By Milia Ali
February 5, 2012
Over the past decade motivational gurus, spiritualists, and New Age Therapists have written umpteen books and reams of articles to underscore the importance of a positive attitude in achieving success. The common theme seems to be that positive thinking generates and attracts good energy, which in turn makes the thought a self-fulfilling prophesy.
The idea is not entirely new. Throughout history philosophers and prophets have asserted that positive thinking can cause a seismic shift in the energies surrounding us and whatever we strongly desire will actually happen. Of course, sceptics find this notion somewhat preposterous and, in fact, risky. They believe that the idea of linking positive thinking to success may often lead to unrealistic expectations and costly misjudgements. People may become overconfident and embark on reckless schemes that are totally out of sync with reality.
In fact, spiritual teachers also caution against unquestioned positivity and advise that it's not as simple as just intensely wishing for something. According to them, there is a complex and painstaking process involved in turning the mind toward positive thoughts. Since we cannot change attitudes overnight, persistent mental discipline and focus are needed to change the basic orientation of the thought process. The first step requires a conscious elimination of all negative feelings so that the subconscious is ready to receive positive energy. Once we allow positive thoughts to replace negative ones we are able to attract positive forces to help us realise our goals.
In all honesty, I am not totally convinced that by simply aligning our desires with positive thoughts we can turn our destiny. There are other forces in the universe, beyond our control, that determine life's outcomes. For instance, how can we discount lady luck or the unpredictable factor that Shakespeare termed as "the tide in the affairs of men?" Having said that, I must confess that I am gradually leaning toward the belief that positive thinking certainly boosts one's confidence, which in turn enhances the probability of success
An interesting personal story comes to mind in this context. A few years ago when I was living in Bucharest, Romania, the renowned virtuoso Zuben Mehta came to perform at an annual week-long music festival. Being a music enthusiast, I bought front row tickets for the entire festival. The day of the Zuben Mehta concert my husband had a conflicting engagement. He dropped me off at the National Theatre, promising to join me after the intermission. I went straight to the usher and handed her my ticket. She took one look at it and said "nyet", which I understood to be a "no." Seeing my confused expression the lady kept pointing to the ticket, while muttering something in Romanian. Puzzled, I looked at the ticket and to my utter dismay realised that I had brought the ticket for the next day's show. I tried explaining that it was an honest mistake but had no success since we were conversing in two different languages. In short, I was refused admission to the concert.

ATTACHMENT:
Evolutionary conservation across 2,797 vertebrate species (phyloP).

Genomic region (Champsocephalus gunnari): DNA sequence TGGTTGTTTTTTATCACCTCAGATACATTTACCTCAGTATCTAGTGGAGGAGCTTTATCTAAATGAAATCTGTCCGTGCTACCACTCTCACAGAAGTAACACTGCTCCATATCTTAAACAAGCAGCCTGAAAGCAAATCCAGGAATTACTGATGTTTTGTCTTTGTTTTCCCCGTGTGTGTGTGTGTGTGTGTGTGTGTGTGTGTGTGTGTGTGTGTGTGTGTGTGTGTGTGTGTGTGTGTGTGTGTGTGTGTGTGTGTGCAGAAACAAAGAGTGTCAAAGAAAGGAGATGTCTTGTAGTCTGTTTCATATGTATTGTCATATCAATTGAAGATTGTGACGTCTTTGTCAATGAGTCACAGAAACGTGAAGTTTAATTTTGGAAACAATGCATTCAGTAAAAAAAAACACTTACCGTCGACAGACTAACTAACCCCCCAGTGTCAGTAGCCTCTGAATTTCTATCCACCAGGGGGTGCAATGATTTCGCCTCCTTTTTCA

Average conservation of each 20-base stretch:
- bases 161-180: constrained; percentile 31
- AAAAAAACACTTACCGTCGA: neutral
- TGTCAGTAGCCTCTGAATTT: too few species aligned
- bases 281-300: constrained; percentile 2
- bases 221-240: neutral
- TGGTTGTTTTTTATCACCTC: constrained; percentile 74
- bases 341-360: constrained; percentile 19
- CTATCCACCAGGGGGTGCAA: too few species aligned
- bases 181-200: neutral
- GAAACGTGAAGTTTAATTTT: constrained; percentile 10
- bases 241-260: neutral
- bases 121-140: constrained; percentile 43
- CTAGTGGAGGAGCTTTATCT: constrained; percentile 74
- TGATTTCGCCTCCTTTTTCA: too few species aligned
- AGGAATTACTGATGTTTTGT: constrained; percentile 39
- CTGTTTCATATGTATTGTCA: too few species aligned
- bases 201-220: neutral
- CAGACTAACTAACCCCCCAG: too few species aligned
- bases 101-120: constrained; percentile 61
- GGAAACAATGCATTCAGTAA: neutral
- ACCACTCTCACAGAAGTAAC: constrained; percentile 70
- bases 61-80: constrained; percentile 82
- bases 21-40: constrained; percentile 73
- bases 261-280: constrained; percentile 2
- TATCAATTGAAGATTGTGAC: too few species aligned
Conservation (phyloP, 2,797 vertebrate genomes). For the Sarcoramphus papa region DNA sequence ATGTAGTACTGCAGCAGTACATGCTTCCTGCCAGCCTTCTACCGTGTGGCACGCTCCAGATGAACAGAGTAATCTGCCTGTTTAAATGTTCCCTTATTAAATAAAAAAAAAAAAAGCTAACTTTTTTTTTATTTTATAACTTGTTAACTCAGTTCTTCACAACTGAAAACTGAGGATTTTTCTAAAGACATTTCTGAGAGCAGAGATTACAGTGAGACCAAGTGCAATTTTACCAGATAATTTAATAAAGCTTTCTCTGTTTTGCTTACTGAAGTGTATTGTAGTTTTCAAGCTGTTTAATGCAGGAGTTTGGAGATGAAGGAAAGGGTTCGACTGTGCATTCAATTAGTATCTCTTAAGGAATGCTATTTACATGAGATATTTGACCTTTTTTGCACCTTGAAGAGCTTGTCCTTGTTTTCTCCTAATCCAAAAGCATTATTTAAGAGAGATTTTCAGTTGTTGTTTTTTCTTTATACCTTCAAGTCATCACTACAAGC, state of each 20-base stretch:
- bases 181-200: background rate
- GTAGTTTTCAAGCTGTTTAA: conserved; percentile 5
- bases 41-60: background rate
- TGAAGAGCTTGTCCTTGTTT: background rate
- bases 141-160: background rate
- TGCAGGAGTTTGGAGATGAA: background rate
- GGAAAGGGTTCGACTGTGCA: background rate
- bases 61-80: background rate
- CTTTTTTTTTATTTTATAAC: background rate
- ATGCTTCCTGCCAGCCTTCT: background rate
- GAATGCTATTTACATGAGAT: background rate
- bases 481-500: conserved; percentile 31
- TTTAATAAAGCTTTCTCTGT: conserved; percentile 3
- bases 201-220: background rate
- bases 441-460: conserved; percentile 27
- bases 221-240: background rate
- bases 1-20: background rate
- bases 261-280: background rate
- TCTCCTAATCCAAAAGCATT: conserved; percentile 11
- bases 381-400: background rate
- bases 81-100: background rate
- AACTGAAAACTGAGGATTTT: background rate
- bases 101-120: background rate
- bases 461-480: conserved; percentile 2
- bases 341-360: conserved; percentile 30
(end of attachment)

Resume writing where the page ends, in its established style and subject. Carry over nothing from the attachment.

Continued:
Dejected, I came out of the concert hall. Not only did I feel humiliated, I was also despondent since I realised that I had missed the chance of a life time to witness a maestro perform. There was no time to go home and fetch the right ticket. In desperation I called my husband and told him about the mix-up. He paused for a while and suggested: "Why don't you try to get in? Don't show any weakness or hesitation. Just hold the ticket in your hand. Don't volunteer to show it to anyone. In any case we have assigned seats and no one will be sitting there. Walk confidently, with your head high. And remember, think positive and believe in your ability to pull it off!"
Now, readers I am not a very confident person. But on this occasion I plucked up all my courage and decided to give it a shot. I kept repeating in my mind "I can do this" and headed straight toward the Theatre. I made a direct and confident eye contact with the usher but virtually brushed her aside and breezed into the concert chamber. The show was about to begin and the lights were dimmed. And, guess what? Before I realised it I was sitting on my designated seat. I actually made it!
Whether positive thinking always results in outcomes matching our desires, I am still unsure. However, I am sure that we can spread positivity in the small space around us through an upbeat attitude. And, there might be some truth in the ancient text of the Upanishad: "You are what your deep driving desire is. As your desire is, so is your will. As your will is, so is your deed. As your deed is, so is your destiny."
The writer is a renowned Rabindra Sangeet exponent and a former employee of the World Bank.
Source: The Daily Star, Dhaka